While venoms from animals such as snakes are naturally poisonous substances; they can also be scientifically useful in medical advancement.
A team of scientists recently found that these powerful substances which can be dangerous when inflicted to humans, can be significantly beneficial. For instance, several types of venoms from bees are developed as treatment for cancer, and platypus venom for diabetes.
In a recent development, another venom-based medical treatment from snakes was found to stop bleeding in seconds. Researcher refer it as the fast-acting, snake-venom 'super glue'.
The Next Venom-Based Treatment for Wounds
Synthetic adhesives are surely easier to use than natural adhesives, but the scientists claim the latter to deliver 'excellent biocompatibility'. To test this claim, researchers crafted a bioadhesive gel with the venom of the common lancehead pit viper (Bothrops atrox) in it.
The common lancehead pit viper is the most venomous snake in the tropical lowlands of South America, preying on small mammals, birds, and reptiles, by destroying their vascular systems. Their venom causes excessive clotting of the prey's body which eventually exhausts the prey's capacity to form any clots at all and ends up bleeding excessively instead, a process called consumption coagulopathy.
The molecule responsible for clotting to happen is called the reptilase (or batroxobin). Actually, medical laboratories are already using these enzymes for diagnostic tests to measure fibrinogen levels - a protein produced by our livers to help stop bleeding and form blood clots.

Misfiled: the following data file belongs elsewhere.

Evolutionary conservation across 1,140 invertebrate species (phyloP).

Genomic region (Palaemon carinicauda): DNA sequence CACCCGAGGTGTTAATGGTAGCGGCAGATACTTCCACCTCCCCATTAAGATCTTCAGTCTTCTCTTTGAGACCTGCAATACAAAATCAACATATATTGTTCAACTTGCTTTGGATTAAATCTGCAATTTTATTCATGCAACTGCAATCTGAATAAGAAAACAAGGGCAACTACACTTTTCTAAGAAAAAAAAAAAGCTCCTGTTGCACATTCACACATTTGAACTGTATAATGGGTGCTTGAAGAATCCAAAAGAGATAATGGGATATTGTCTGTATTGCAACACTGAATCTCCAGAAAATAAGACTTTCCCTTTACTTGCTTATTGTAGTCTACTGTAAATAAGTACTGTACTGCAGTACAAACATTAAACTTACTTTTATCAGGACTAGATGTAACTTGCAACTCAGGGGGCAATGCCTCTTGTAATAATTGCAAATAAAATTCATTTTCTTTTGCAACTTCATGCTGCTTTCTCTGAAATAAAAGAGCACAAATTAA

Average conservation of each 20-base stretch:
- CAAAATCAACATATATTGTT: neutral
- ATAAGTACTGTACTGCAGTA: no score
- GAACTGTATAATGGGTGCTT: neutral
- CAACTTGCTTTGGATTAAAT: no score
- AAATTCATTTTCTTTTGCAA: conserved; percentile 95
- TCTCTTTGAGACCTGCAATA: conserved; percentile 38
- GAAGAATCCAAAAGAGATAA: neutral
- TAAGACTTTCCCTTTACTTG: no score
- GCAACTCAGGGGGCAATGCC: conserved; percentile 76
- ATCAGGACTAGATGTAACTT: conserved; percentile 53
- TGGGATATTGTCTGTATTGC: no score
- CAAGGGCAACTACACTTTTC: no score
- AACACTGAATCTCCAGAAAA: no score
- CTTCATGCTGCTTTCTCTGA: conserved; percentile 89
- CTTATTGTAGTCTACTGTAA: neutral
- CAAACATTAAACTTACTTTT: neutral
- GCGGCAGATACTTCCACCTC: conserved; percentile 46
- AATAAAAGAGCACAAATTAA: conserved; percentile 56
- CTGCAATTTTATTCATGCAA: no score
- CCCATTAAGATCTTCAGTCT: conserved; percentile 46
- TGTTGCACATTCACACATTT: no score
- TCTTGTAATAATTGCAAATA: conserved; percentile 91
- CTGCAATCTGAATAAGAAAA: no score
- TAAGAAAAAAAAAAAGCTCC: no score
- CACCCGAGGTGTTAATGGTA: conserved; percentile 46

The team used past research as a reference and added the reptilase into a methacrylated gelatin to develop it into a fast-acting tissue adhesive. The reptilase helps sort out blood faster, controlled and set using light, and seal wounds in only 45 seconds.
"During trauma, injury, and emergency bleeding, this 'super glue' can be applied by simply squeezing the tube and shining a visible light, such as a laser pointer, over it for a few seconds. Even a smartphone flashlight will do the job," said Western University bioengineer and one of the study's authors Kibret Mequanint.
Scientists Envision Venom Components to Save Lives'
Using the 'super glue' for major injuries is included in the researchers plan, such as deep skin cut and ruptured aorta, or injuries acquired from accidents. This is yet to undergo more clinical trials, one of the many current developments of venom-based components to save lives. In fact, another research revealed that spider venom has the potential to aid heart attack victims.
"For people who are literally on death's door, this could be life-changing," said Peter Macdonald from the Victor Chang Cardiac Research Institute.
"Systematic exploration of animal venoms allows us to take advantage of the vast natural and over millions of years evolutionary-selected peptide libraries for therapeutic lead discovery," explained Muttenthaler, who worked on spider and scorpion venom to be used for chronic pain relief.
Many of these natural biomolecules still remain unexplored as more people grew interest in transforming these substances into helpful products. However, extinction among these species is feared if habitat destruction continues.
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